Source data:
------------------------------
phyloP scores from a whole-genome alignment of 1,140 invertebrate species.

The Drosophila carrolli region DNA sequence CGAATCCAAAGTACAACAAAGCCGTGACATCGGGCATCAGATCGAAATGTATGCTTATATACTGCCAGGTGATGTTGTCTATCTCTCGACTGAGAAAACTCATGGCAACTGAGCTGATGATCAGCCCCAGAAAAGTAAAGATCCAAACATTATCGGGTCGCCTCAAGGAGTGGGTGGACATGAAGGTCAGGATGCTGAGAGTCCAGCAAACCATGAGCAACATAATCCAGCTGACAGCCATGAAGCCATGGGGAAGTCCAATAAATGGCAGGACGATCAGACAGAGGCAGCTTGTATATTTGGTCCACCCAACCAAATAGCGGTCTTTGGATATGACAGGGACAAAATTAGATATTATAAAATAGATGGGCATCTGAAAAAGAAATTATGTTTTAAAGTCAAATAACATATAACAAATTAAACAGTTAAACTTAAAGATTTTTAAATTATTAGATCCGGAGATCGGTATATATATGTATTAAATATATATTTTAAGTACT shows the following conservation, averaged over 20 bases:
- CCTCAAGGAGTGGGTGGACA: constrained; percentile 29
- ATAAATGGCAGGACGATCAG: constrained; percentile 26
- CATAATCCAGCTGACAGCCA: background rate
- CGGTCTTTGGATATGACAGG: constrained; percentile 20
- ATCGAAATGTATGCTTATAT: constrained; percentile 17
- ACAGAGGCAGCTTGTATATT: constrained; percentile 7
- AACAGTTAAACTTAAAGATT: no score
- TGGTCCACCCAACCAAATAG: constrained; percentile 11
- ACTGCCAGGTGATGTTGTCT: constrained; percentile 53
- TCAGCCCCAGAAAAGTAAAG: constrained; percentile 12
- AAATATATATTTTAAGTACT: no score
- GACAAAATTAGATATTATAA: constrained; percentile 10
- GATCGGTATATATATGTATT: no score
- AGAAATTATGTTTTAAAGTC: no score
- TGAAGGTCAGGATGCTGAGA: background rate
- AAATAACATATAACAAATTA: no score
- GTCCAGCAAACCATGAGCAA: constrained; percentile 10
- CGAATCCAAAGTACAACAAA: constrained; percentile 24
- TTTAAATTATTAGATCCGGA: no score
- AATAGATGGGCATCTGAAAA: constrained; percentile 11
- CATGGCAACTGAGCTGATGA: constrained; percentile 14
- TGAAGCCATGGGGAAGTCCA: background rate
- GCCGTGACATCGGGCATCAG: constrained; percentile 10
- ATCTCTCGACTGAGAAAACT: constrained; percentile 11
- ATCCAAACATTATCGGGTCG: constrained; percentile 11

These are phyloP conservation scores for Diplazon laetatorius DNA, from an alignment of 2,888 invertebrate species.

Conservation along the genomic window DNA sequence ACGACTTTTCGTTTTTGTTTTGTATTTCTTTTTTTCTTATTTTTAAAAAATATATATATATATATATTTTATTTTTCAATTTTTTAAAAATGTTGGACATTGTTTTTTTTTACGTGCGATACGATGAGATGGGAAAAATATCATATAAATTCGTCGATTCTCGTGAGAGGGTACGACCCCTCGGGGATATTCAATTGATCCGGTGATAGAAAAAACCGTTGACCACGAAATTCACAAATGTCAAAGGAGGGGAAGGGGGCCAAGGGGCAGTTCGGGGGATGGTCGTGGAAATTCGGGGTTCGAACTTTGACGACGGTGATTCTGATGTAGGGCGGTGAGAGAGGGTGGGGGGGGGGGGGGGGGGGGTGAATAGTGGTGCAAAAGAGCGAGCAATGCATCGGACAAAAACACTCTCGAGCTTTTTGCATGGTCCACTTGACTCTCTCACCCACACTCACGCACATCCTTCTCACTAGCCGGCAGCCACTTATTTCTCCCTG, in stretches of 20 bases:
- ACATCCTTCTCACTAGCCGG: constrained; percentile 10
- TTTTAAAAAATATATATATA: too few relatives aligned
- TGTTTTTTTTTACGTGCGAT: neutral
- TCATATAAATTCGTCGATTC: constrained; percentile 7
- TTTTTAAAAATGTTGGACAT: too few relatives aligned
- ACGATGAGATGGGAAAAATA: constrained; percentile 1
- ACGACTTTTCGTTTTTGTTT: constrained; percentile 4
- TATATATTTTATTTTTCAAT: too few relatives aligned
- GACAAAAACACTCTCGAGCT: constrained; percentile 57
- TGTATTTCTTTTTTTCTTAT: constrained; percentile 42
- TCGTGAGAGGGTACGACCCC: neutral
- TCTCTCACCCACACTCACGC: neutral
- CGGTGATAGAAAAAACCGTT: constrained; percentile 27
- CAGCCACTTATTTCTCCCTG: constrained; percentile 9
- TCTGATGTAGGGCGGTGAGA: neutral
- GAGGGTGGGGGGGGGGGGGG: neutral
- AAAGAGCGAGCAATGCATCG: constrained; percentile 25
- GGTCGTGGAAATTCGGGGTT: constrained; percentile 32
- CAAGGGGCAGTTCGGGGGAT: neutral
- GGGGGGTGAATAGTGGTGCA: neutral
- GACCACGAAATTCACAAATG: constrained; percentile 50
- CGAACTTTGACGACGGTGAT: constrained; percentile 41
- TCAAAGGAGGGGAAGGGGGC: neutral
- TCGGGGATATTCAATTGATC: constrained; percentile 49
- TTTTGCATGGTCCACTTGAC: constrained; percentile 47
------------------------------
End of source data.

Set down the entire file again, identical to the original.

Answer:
phyloP scores from a whole-genome alignment of 1,140 invertebrate species.

The Drosophila carrolli region DNA sequence CGAATCCAAAGTACAACAAAGCCGTGACATCGGGCATCAGATCGAAATGTATGCTTATATACTGCCAGGTGATGTTGTCTATCTCTCGACTGAGAAAACTCATGGCAACTGAGCTGATGATCAGCCCCAGAAAAGTAAAGATCCAAACATTATCGGGTCGCCTCAAGGAGTGGGTGGACATGAAGGTCAGGATGCTGAGAGTCCAGCAAACCATGAGCAACATAATCCAGCTGACAGCCATGAAGCCATGGGGAAGTCCAATAAATGGCAGGACGATCAGACAGAGGCAGCTTGTATATTTGGTCCACCCAACCAAATAGCGGTCTTTGGATATGACAGGGACAAAATTAGATATTATAAAATAGATGGGCATCTGAAAAAGAAATTATGTTTTAAAGTCAAATAACATATAACAAATTAAACAGTTAAACTTAAAGATTTTTAAATTATTAGATCCGGAGATCGGTATATATATGTATTAAATATATATTTTAAGTACT shows the following conservation, averaged over 20 bases:
- CCTCAAGGAGTGGGTGGACA: constrained; percentile 29
- ATAAATGGCAGGACGATCAG: constrained; percentile 26
- CATAATCCAGCTGACAGCCA: background rate
- CGGTCTTTGGATATGACAGG: constrained; percentile 20
- ATCGAAATGTATGCTTATAT: constrained; percentile 17
- ACAGAGGCAGCTTGTATATT: constrained; percentile 7
- AACAGTTAAACTTAAAGATT: no score
- TGGTCCACCCAACCAAATAG: constrained; percentile 11
- ACTGCCAGGTGATGTTGTCT: constrained; percentile 53
- TCAGCCCCAGAAAAGTAAAG: constrained; percentile 12
- AAATATATATTTTAAGTACT: no score
- GACAAAATTAGATATTATAA: constrained; percentile 10
- GATCGGTATATATATGTATT: no score
- AGAAATTATGTTTTAAAGTC: no score
- TGAAGGTCAGGATGCTGAGA: background rate
- AAATAACATATAACAAATTA: no score
- GTCCAGCAAACCATGAGCAA: constrained; percentile 10
- CGAATCCAAAGTACAACAAA: constrained; percentile 24
- TTTAAATTATTAGATCCGGA: no score
- AATAGATGGGCATCTGAAAA: constrained; percentile 11
- CATGGCAACTGAGCTGATGA: constrained; percentile 14
- TGAAGCCATGGGGAAGTCCA: background rate
- GCCGTGACATCGGGCATCAG: constrained; percentile 10
- ATCTCTCGACTGAGAAAACT: constrained; percentile 11
- ATCCAAACATTATCGGGTCG: constrained; percentile 11

These are phyloP conservation scores for Diplazon laetatorius DNA, from an alignment of 2,888 invertebrate species.

Conservation along the genomic window DNA sequence ACGACTTTTCGTTTTTGTTTTGTATTTCTTTTTTTCTTATTTTTAAAAAATATATATATATATATATTTTATTTTTCAATTTTTTAAAAATGTTGGACATTGTTTTTTTTTACGTGCGATACGATGAGATGGGAAAAATATCATATAAATTCGTCGATTCTCGTGAGAGGGTACGACCCCTCGGGGATATTCAATTGATCCGGTGATAGAAAAAACCGTTGACCACGAAATTCACAAATGTCAAAGGAGGGGAAGGGGGCCAAGGGGCAGTTCGGGGGATGGTCGTGGAAATTCGGGGTTCGAACTTTGACGACGGTGATTCTGATGTAGGGCGGTGAGAGAGGGTGGGGGGGGGGGGGGGGGGGGTGAATAGTGGTGCAAAAGAGCGAGCAATGCATCGGACAAAAACACTCTCGAGCTTTTTGCATGGTCCACTTGACTCTCTCACCCACACTCACGCACATCCTTCTCACTAGCCGGCAGCCACTTATTTCTCCCTG, in stretches of 20 bases:
- ACATCCTTCTCACTAGCCGG: constrained; percentile 10
- TTTTAAAAAATATATATATA: too few relatives aligned
- TGTTTTTTTTTACGTGCGAT: neutral
- TCATATAAATTCGTCGATTC: constrained; percentile 7
- TTTTTAAAAATGTTGGACAT: too few relatives aligned
- ACGATGAGATGGGAAAAATA: constrained; percentile 1
- ACGACTTTTCGTTTTTGTTT: constrained; percentile 4
- TATATATTTTATTTTTCAAT: too few relatives aligned
- GACAAAAACACTCTCGAGCT: constrained; percentile 57
- TGTATTTCTTTTTTTCTTAT: constrained; percentile 42
- TCGTGAGAGGGTACGACCCC: neutral
- TCTCTCACCCACACTCACGC: neutral
- CGGTGATAGAAAAAACCGTT: constrained; percentile 27
- CAGCCACTTATTTCTCCCTG: constrained; percentile 9
- TCTGATGTAGGGCGGTGAGA: neutral
- GAGGGTGGGGGGGGGGGGGG: neutral
- AAAGAGCGAGCAATGCATCG: constrained; percentile 25
- GGTCGTGGAAATTCGGGGTT: constrained; percentile 32
- CAAGGGGCAGTTCGGGGGAT: neutral
- GGGGGGTGAATAGTGGTGCA: neutral
- GACCACGAAATTCACAAATG: constrained; percentile 50
- CGAACTTTGACGACGGTGAT: constrained; percentile 41
- TCAAAGGAGGGGAAGGGGGC: neutral
- TCGGGGATATTCAATTGATC: constrained; percentile 49
- TTTTGCATGGTCCACTTGAC: constrained; percentile 47